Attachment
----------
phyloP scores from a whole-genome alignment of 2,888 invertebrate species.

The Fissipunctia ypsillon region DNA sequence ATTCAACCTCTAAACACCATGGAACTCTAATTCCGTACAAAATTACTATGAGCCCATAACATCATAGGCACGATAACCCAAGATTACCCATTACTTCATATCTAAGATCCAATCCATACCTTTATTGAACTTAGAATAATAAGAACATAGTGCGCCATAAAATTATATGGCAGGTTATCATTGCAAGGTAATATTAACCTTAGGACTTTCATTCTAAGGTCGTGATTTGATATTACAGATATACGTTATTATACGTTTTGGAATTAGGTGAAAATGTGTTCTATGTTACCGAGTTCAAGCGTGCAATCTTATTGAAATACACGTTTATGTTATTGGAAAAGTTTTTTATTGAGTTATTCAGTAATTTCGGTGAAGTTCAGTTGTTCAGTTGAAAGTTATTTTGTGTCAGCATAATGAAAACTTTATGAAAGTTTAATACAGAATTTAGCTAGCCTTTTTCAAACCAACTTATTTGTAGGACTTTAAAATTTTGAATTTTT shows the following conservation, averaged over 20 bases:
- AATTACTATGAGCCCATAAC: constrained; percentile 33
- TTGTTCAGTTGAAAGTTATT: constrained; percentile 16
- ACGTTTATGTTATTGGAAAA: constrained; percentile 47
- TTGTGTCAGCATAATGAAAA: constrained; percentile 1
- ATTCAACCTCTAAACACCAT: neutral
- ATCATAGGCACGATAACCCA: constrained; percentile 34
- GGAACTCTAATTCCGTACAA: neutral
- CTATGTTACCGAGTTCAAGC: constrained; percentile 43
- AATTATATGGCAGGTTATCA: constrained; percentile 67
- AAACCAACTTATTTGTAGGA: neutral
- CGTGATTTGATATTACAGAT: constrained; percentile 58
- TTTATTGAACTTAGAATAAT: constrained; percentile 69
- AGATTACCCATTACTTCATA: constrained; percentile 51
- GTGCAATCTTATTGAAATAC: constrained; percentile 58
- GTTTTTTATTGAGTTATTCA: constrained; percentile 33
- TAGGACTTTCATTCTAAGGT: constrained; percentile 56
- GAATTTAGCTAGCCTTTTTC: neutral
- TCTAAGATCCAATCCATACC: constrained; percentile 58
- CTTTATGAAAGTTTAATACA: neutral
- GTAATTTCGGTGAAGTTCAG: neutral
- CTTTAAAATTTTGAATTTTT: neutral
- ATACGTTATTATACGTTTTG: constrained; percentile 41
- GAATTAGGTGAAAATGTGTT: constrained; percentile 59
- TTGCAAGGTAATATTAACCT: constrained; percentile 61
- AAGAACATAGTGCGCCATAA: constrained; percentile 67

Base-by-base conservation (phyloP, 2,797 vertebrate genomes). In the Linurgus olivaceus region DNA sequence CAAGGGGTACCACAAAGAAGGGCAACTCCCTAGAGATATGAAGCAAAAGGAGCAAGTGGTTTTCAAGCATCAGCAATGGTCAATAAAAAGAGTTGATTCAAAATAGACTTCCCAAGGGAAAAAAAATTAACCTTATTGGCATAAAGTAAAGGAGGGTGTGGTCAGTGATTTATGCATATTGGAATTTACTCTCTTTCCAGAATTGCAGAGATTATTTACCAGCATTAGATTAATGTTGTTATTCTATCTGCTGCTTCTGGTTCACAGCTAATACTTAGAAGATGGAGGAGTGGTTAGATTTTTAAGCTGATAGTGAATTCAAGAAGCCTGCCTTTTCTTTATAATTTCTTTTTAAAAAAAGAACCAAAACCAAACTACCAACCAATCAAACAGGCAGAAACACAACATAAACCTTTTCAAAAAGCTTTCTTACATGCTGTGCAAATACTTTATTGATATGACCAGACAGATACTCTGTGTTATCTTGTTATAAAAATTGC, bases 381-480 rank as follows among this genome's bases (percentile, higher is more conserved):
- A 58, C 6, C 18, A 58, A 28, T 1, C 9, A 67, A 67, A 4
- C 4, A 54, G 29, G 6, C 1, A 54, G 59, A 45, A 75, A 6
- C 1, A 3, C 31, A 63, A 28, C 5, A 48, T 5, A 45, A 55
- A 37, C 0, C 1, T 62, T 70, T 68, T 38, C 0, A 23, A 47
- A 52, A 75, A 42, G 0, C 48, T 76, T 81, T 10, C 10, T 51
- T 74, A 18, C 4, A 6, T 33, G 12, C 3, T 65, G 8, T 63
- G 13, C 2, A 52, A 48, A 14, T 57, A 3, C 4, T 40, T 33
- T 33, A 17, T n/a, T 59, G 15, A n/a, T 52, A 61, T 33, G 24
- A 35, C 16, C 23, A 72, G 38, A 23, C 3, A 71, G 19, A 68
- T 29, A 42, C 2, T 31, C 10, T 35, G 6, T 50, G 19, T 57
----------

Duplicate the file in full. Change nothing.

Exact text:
phyloP scores from a whole-genome alignment of 2,888 invertebrate species.

The Fissipunctia ypsillon region DNA sequence ATTCAACCTCTAAACACCATGGAACTCTAATTCCGTACAAAATTACTATGAGCCCATAACATCATAGGCACGATAACCCAAGATTACCCATTACTTCATATCTAAGATCCAATCCATACCTTTATTGAACTTAGAATAATAAGAACATAGTGCGCCATAAAATTATATGGCAGGTTATCATTGCAAGGTAATATTAACCTTAGGACTTTCATTCTAAGGTCGTGATTTGATATTACAGATATACGTTATTATACGTTTTGGAATTAGGTGAAAATGTGTTCTATGTTACCGAGTTCAAGCGTGCAATCTTATTGAAATACACGTTTATGTTATTGGAAAAGTTTTTTATTGAGTTATTCAGTAATTTCGGTGAAGTTCAGTTGTTCAGTTGAAAGTTATTTTGTGTCAGCATAATGAAAACTTTATGAAAGTTTAATACAGAATTTAGCTAGCCTTTTTCAAACCAACTTATTTGTAGGACTTTAAAATTTTGAATTTTT shows the following conservation, averaged over 20 bases:
- AATTACTATGAGCCCATAAC: constrained; percentile 33
- TTGTTCAGTTGAAAGTTATT: constrained; percentile 16
- ACGTTTATGTTATTGGAAAA: constrained; percentile 47
- TTGTGTCAGCATAATGAAAA: constrained; percentile 1
- ATTCAACCTCTAAACACCAT: neutral
- ATCATAGGCACGATAACCCA: constrained; percentile 34
- GGAACTCTAATTCCGTACAA: neutral
- CTATGTTACCGAGTTCAAGC: constrained; percentile 43
- AATTATATGGCAGGTTATCA: constrained; percentile 67
- AAACCAACTTATTTGTAGGA: neutral
- CGTGATTTGATATTACAGAT: constrained; percentile 58
- TTTATTGAACTTAGAATAAT: constrained; percentile 69
- AGATTACCCATTACTTCATA: constrained; percentile 51
- GTGCAATCTTATTGAAATAC: constrained; percentile 58
- GTTTTTTATTGAGTTATTCA: constrained; percentile 33
- TAGGACTTTCATTCTAAGGT: constrained; percentile 56
- GAATTTAGCTAGCCTTTTTC: neutral
- TCTAAGATCCAATCCATACC: constrained; percentile 58
- CTTTATGAAAGTTTAATACA: neutral
- GTAATTTCGGTGAAGTTCAG: neutral
- CTTTAAAATTTTGAATTTTT: neutral
- ATACGTTATTATACGTTTTG: constrained; percentile 41
- GAATTAGGTGAAAATGTGTT: constrained; percentile 59
- TTGCAAGGTAATATTAACCT: constrained; percentile 61
- AAGAACATAGTGCGCCATAA: constrained; percentile 67

Base-by-base conservation (phyloP, 2,797 vertebrate genomes). In the Linurgus olivaceus region DNA sequence CAAGGGGTACCACAAAGAAGGGCAACTCCCTAGAGATATGAAGCAAAAGGAGCAAGTGGTTTTCAAGCATCAGCAATGGTCAATAAAAAGAGTTGATTCAAAATAGACTTCCCAAGGGAAAAAAAATTAACCTTATTGGCATAAAGTAAAGGAGGGTGTGGTCAGTGATTTATGCATATTGGAATTTACTCTCTTTCCAGAATTGCAGAGATTATTTACCAGCATTAGATTAATGTTGTTATTCTATCTGCTGCTTCTGGTTCACAGCTAATACTTAGAAGATGGAGGAGTGGTTAGATTTTTAAGCTGATAGTGAATTCAAGAAGCCTGCCTTTTCTTTATAATTTCTTTTTAAAAAAAGAACCAAAACCAAACTACCAACCAATCAAACAGGCAGAAACACAACATAAACCTTTTCAAAAAGCTTTCTTACATGCTGTGCAAATACTTTATTGATATGACCAGACAGATACTCTGTGTTATCTTGTTATAAAAATTGC, bases 381-480 rank as follows among this genome's bases (percentile, higher is more conserved):
- A 58, C 6, C 18, A 58, A 28, T 1, C 9, A 67, A 67, A 4
- C 4, A 54, G 29, G 6, C 1, A 54, G 59, A 45, A 75, A 6
- C 1, A 3, C 31, A 63, A 28, C 5, A 48, T 5, A 45, A 55
- A 37, C 0, C 1, T 62, T 70, T 68, T 38, C 0, A 23, A 47
- A 52, A 75, A 42, G 0, C 48, T 76, T 81, T 10, C 10, T 51
- T 74, A 18, C 4, A 6, T 33, G 12, C 3, T 65, G 8, T 63
- G 13, C 2, A 52, A 48, A 14, T 57, A 3, C 4, T 40, T 33
- T 33, A 17, T n/a, T 59, G 15, A n/a, T 52, A 61, T 33, G 24
- A 35, C 16, C 23, A 72, G 38, A 23, C 3, A 71, G 19, A 68
- T 29, A 42, C 2, T 31, C 10, T 35, G 6, T 50, G 19, T 57